With four players arguably among the top 30 prospects in all of baseball the future looks bright for the Chicago Cubs.

Of course it was just a decade ago that names like Mark Prior Angel Guzman and Juan Cruz littered top-100 lists. But as the saying goes there's no such thing as a pitching prospect so it's likely a good thing the current Cubs system is heavy in high-ceiling offensive talent. They don't possess an elite Archie Bradley-like arm but through bulk-drafting and some shrewd trades the Cubs have put together a solid group of pitchers many of whom project as solid mid-rotation candidates or slightly better.

The fact is if the topic of the Cubs system is brought up in front of opposing talent evaluators one will quite often find oneself in a long conversation. Long gone are the days of people wondering who beyond one or two players has any real future impact in the Cubs system. In fact Brett Jackson who not so long ago sat atop the Cubs' prospect rankings would find himself among the back half of a Cubs top 10 even if he were still at his peak prospect value.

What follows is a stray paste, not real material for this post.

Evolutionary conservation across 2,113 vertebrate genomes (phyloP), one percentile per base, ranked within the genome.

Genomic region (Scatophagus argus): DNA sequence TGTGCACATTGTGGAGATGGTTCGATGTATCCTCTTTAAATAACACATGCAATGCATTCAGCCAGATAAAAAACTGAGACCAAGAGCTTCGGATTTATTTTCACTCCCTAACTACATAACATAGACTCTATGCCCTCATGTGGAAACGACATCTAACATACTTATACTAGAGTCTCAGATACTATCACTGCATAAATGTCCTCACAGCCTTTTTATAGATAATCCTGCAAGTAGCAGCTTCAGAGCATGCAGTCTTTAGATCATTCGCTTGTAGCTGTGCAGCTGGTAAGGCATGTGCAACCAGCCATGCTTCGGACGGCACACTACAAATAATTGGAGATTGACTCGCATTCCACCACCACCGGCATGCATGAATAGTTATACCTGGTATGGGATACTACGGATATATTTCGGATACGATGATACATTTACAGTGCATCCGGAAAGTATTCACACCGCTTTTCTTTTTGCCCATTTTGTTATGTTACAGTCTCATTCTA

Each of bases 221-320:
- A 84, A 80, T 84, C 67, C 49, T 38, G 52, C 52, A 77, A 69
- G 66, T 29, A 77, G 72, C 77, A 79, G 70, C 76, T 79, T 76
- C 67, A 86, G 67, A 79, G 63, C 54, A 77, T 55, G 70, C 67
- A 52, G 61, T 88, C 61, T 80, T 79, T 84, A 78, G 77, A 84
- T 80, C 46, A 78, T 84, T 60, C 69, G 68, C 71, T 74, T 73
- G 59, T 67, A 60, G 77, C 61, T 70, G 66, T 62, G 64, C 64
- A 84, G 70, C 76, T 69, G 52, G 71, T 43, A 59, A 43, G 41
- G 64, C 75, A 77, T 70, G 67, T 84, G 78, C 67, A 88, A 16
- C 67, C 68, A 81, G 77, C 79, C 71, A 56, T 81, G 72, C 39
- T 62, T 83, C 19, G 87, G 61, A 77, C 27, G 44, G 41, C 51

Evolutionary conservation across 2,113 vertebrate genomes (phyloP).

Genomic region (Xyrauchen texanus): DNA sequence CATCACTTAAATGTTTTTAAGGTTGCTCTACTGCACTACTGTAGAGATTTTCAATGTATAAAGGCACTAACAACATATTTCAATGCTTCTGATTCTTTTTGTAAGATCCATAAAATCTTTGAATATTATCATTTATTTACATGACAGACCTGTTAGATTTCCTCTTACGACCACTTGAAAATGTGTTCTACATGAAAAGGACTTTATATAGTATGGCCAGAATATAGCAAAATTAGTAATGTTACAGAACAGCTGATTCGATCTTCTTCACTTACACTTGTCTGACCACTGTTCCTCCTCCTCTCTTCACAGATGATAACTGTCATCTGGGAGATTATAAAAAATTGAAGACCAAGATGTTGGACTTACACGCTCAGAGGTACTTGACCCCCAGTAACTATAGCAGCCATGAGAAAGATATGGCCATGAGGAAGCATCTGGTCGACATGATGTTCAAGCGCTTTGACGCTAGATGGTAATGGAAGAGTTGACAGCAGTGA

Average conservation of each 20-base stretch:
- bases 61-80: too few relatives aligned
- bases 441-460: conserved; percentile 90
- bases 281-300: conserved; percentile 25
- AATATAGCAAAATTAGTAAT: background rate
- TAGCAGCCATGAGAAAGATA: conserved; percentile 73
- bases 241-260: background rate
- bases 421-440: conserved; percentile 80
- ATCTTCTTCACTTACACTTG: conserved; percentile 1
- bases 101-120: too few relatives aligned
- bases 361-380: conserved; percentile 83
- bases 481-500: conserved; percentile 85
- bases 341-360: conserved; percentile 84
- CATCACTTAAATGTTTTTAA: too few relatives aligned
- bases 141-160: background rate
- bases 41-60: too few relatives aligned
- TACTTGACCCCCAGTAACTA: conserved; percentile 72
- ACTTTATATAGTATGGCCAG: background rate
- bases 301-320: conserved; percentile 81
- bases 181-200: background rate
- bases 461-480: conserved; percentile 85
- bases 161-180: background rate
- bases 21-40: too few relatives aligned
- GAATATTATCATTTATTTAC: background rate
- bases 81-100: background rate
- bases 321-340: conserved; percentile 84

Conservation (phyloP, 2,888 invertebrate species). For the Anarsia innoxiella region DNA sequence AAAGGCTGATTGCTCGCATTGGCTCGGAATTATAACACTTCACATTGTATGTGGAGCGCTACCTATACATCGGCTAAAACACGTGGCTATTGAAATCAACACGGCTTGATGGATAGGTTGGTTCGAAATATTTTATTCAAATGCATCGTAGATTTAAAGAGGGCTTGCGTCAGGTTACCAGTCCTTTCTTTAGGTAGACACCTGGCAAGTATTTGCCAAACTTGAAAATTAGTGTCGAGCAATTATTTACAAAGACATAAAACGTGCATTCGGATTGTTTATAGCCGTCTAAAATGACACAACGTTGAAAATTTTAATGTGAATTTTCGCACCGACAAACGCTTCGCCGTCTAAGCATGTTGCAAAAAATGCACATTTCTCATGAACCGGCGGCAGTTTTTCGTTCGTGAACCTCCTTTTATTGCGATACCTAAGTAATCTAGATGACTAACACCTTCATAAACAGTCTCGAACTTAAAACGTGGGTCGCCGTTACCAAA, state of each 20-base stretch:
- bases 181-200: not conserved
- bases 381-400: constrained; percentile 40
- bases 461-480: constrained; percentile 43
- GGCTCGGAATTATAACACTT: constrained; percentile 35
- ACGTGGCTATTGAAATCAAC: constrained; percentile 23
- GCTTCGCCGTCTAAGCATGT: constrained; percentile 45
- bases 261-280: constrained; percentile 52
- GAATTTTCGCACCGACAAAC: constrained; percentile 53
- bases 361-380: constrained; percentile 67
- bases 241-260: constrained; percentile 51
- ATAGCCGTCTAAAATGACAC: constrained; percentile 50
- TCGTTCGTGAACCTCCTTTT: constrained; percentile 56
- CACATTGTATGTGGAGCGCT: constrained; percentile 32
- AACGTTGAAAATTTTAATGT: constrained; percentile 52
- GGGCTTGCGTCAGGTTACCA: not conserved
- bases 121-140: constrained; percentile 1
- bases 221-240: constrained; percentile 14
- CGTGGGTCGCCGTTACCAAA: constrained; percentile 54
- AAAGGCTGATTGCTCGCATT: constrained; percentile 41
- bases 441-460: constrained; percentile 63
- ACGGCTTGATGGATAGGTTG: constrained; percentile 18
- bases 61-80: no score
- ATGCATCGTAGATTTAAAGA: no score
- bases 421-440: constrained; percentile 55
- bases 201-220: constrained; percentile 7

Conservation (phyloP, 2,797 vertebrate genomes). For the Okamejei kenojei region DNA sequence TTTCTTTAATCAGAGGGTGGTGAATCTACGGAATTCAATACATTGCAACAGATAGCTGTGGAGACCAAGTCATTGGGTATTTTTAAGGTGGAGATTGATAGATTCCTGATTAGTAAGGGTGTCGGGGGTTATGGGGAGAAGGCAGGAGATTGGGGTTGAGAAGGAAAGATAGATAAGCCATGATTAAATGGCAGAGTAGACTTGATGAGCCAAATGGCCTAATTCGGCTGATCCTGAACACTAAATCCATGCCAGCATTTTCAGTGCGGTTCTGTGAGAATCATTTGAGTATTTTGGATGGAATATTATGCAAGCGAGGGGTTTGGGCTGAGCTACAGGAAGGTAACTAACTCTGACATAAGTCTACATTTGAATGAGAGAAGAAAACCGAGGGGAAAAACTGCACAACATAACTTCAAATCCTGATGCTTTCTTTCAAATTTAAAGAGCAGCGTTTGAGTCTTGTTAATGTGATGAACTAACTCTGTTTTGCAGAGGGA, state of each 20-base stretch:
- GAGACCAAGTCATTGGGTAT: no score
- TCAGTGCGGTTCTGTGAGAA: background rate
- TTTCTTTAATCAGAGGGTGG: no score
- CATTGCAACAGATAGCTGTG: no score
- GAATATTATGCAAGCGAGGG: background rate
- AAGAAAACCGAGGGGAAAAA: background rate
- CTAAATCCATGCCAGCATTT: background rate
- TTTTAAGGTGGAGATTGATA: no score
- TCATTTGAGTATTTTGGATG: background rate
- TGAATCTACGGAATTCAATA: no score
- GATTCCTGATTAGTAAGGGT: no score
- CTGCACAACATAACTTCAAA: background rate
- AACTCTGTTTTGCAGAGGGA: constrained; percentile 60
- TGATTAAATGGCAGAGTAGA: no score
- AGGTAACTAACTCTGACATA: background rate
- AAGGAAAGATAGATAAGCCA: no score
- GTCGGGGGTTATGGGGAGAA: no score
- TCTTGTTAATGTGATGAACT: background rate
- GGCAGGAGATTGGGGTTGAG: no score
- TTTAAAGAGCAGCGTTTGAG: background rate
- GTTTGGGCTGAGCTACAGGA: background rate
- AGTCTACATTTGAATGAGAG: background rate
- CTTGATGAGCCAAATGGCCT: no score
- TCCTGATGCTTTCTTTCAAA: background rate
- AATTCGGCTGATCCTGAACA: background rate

A few things to remember here: This is not a top-10 list or even a ranking of any sort. It's just a quick glimpse at some players who range from superstar potential to role player. Trying to judge a minor league player on his statistics is a highly imperfect way of analyzing prospects. Minor league stats never tell the whole story. That's why as always much of the information provided here is gathered from discussions with scouts and front office members from around the league.

Javier Baez
Position: SS Age: 20 Highest level in 2013: Double-A Tennessee

It's not often that broaching the topic of what a prospect could do at the major league level if everything goes right leads scouts to giggle with excitement but that's what Baez's bat does to people. After struggling early at High-A Daytona Baez quickly turned things around and forced a promotion by posting an .873 OPS with 17 home runs in 76 games in the pitcher-friendly Florida State League (FSL) then went on to terrorize opposing team's pitchers at Tennessee.

Baez has easy 70 power (on the 20-80 scouting scale) and those who are bullish on him can squint and see a future 70 hit tool (though a 55-60 rating seems to be the industry consensus). Throw in his knack for coming up big late in close games and it's easy to see why the list is short of minor leaguers who have a higher ceiling with the bat.